Urban Now: City Life in Congo is initiated by WIELS, Brussels; in collaboration with The Power Plant, Toronto; The Open Society Foundations, New York; and Galerias Municipais/EGEAC, Lisbon.

Curator: Nabila Abdel Nabi, RBC Curatorial Fellow, The Power Plant

A key member of a generation of groundbreaking artists that emerged in London in the 1990s, Michael Landy's practice explores notions of capitalism, commerce, value, creation and destruction.

For his exhibition at The Power Plant, Landy invites the public to collaborate in building a "wall of protest" by submitting images, words, texts and slogans that represent their thoughts and feelings—of hope or of despair, on matters small or large, from high to low and across the cultural spectrum—to be transformed by the artist into drawings. Over the course of six months, Landy will translate these submissions into red and white drawings of protesters, which will be pinned directly on to the wall of the gallery to create a continually evolving installation. By mapping the reactions, feelings and experiences of individuals, DEMONSTRATION aims to create a bridge of communication for the multiplicity of narratives and histories that define Canada. Through accumulation, the demonstration will grow, capturing the country's social and political landscape through the eyes of its inhabitants.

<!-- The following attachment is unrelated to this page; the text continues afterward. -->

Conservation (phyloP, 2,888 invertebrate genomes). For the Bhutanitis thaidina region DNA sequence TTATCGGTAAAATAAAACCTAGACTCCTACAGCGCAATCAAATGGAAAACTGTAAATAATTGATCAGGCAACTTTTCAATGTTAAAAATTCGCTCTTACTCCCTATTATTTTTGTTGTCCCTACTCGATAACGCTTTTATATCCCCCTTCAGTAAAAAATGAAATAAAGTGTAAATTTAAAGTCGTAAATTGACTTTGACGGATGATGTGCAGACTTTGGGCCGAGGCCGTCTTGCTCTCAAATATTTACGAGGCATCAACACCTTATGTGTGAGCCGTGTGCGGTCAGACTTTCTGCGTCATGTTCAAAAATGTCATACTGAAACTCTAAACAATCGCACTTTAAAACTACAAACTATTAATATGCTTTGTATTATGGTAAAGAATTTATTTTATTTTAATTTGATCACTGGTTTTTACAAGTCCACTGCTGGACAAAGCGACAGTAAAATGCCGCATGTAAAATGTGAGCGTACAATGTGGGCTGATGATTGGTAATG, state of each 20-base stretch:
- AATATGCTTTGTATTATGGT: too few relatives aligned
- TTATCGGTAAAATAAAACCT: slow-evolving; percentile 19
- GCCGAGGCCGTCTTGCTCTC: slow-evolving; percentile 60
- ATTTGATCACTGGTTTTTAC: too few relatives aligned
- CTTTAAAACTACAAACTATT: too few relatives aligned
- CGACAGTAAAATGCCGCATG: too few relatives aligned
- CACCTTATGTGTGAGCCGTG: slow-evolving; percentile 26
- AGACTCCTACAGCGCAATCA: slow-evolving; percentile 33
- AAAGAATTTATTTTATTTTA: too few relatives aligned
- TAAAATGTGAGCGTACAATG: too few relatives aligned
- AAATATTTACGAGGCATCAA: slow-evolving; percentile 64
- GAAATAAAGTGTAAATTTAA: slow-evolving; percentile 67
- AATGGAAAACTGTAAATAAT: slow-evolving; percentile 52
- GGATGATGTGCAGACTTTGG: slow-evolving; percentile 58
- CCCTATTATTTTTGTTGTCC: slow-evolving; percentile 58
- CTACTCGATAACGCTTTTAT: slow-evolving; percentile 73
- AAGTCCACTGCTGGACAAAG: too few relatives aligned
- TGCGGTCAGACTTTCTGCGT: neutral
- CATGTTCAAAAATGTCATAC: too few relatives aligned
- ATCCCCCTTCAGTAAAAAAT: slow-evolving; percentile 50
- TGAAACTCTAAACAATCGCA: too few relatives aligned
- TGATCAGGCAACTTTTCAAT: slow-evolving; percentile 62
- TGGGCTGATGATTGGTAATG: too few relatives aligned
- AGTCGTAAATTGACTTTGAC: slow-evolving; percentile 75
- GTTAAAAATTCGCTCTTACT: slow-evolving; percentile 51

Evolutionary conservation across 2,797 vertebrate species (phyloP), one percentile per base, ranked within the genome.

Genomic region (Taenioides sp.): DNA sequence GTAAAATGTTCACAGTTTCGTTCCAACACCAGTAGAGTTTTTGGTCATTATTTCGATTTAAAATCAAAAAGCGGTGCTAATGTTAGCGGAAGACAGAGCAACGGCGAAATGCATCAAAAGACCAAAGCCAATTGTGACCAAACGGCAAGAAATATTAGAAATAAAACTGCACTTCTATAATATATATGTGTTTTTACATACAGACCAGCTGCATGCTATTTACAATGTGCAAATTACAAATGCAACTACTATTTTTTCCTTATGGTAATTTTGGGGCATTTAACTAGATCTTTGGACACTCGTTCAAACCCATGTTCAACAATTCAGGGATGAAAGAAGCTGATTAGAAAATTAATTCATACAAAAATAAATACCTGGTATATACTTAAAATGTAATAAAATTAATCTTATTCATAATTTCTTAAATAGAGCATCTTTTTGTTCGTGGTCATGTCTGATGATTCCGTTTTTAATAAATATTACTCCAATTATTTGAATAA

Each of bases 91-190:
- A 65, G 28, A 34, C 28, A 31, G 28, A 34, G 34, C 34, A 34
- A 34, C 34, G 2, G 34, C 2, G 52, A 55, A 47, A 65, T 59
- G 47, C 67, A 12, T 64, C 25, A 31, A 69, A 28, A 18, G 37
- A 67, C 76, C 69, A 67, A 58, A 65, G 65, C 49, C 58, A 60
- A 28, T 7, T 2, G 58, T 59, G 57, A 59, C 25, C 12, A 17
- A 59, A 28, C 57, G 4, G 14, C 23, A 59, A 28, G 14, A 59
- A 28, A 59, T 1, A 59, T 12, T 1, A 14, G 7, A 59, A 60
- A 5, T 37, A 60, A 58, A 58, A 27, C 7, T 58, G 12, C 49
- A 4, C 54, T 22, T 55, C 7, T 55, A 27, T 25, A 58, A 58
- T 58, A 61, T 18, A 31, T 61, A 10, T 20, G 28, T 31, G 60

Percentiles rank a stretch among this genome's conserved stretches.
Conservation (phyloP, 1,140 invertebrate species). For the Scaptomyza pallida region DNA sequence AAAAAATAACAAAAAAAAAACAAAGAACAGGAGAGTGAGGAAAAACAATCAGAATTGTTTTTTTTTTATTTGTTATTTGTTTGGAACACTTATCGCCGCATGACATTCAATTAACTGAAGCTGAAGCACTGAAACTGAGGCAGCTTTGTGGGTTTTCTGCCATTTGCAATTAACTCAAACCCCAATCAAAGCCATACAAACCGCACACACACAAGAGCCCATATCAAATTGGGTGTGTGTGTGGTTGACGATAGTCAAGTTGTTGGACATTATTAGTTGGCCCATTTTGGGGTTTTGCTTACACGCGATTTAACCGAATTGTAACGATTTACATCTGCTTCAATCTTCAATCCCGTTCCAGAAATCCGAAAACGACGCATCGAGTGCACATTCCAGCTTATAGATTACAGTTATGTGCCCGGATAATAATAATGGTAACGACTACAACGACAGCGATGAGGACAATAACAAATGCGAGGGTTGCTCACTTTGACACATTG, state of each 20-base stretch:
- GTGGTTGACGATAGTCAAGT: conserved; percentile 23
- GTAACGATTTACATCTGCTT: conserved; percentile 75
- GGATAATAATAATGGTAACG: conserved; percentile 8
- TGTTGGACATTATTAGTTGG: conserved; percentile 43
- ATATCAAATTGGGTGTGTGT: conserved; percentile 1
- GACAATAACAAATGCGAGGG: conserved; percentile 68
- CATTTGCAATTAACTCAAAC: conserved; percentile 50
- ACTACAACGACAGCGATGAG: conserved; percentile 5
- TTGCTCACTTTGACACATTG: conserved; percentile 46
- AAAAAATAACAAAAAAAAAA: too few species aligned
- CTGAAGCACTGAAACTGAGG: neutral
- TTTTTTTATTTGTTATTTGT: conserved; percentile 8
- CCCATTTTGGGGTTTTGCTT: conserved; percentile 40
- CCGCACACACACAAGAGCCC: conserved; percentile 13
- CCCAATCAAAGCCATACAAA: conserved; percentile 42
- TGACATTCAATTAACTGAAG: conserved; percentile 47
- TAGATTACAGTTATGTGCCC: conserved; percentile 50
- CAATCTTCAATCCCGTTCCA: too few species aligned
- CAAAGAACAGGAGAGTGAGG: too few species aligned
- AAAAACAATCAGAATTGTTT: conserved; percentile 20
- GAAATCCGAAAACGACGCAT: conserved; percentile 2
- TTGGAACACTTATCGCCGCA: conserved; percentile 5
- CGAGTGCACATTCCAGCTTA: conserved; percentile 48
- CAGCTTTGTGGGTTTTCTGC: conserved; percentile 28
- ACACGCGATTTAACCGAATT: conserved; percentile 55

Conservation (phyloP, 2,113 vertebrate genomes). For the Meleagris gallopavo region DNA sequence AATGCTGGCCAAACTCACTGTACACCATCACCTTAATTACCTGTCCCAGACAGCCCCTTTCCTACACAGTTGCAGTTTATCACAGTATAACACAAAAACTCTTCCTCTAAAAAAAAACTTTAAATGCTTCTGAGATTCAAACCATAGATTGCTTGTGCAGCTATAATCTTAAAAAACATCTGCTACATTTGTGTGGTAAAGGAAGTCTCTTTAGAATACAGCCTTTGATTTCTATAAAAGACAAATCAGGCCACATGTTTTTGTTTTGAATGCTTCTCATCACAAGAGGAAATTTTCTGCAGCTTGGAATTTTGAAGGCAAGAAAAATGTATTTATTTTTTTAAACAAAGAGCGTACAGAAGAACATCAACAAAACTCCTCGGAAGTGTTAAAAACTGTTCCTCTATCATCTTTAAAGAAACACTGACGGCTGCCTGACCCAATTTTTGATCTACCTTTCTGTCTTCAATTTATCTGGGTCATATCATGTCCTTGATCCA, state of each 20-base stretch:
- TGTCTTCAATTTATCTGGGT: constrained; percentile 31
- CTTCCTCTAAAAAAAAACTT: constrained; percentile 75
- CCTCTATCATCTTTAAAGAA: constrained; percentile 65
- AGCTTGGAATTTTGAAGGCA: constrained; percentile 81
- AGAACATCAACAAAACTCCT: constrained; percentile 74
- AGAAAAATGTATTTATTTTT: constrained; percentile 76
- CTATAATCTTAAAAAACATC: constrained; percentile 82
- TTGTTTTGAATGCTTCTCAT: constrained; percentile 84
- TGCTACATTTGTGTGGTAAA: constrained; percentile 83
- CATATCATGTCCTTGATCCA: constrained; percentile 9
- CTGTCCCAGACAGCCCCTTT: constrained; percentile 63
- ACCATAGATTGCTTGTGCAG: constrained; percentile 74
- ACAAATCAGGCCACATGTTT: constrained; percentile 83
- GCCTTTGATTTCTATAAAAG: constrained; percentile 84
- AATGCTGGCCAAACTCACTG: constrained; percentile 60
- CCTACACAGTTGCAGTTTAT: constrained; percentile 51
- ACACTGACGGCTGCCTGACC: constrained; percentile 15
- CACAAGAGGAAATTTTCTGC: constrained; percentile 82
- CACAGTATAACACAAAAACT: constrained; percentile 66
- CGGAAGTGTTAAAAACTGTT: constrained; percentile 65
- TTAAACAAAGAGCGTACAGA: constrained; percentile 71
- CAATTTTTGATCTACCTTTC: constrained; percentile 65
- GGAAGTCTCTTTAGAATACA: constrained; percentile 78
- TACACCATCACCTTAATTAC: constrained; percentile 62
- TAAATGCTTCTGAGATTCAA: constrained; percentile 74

Michael Landy’s site-specific project DEMONSTRATION is the third edition of the Fleck Clerestory Commission Program. 

Open call: Participate in Michael Landy’s exhibition by sending in your own submissions. Learn more about the open call and submission guidelines here.


Support for ears to speak of includes Presenting Donor: Koerner Foundation; Lead Donor: Lonti Ebers; Support Donor: Keir Foundation.

Support for Urban Now: City Life in Congo includes Donors: Dr. Kenneth Montague & Ms. Sarah Aranha, and Brian C. Pel; Supported by Axis Gallery and Galerie Imane Farès.

Support for DEMONSTRATION includes Donor: Nadine Léonard; International Arts Partner: British Council; Supported by Thomas Dane Gallery and Sennelier / Savoir-Faire.

Admission at The Power Plant is all year, all free, presented by BMO Bank of Montreal.

Director: Gaëtane Verna
Media contact: Nadia Yau, Marketing & Communications Officer / media [​at​] / T +1 416 973 4927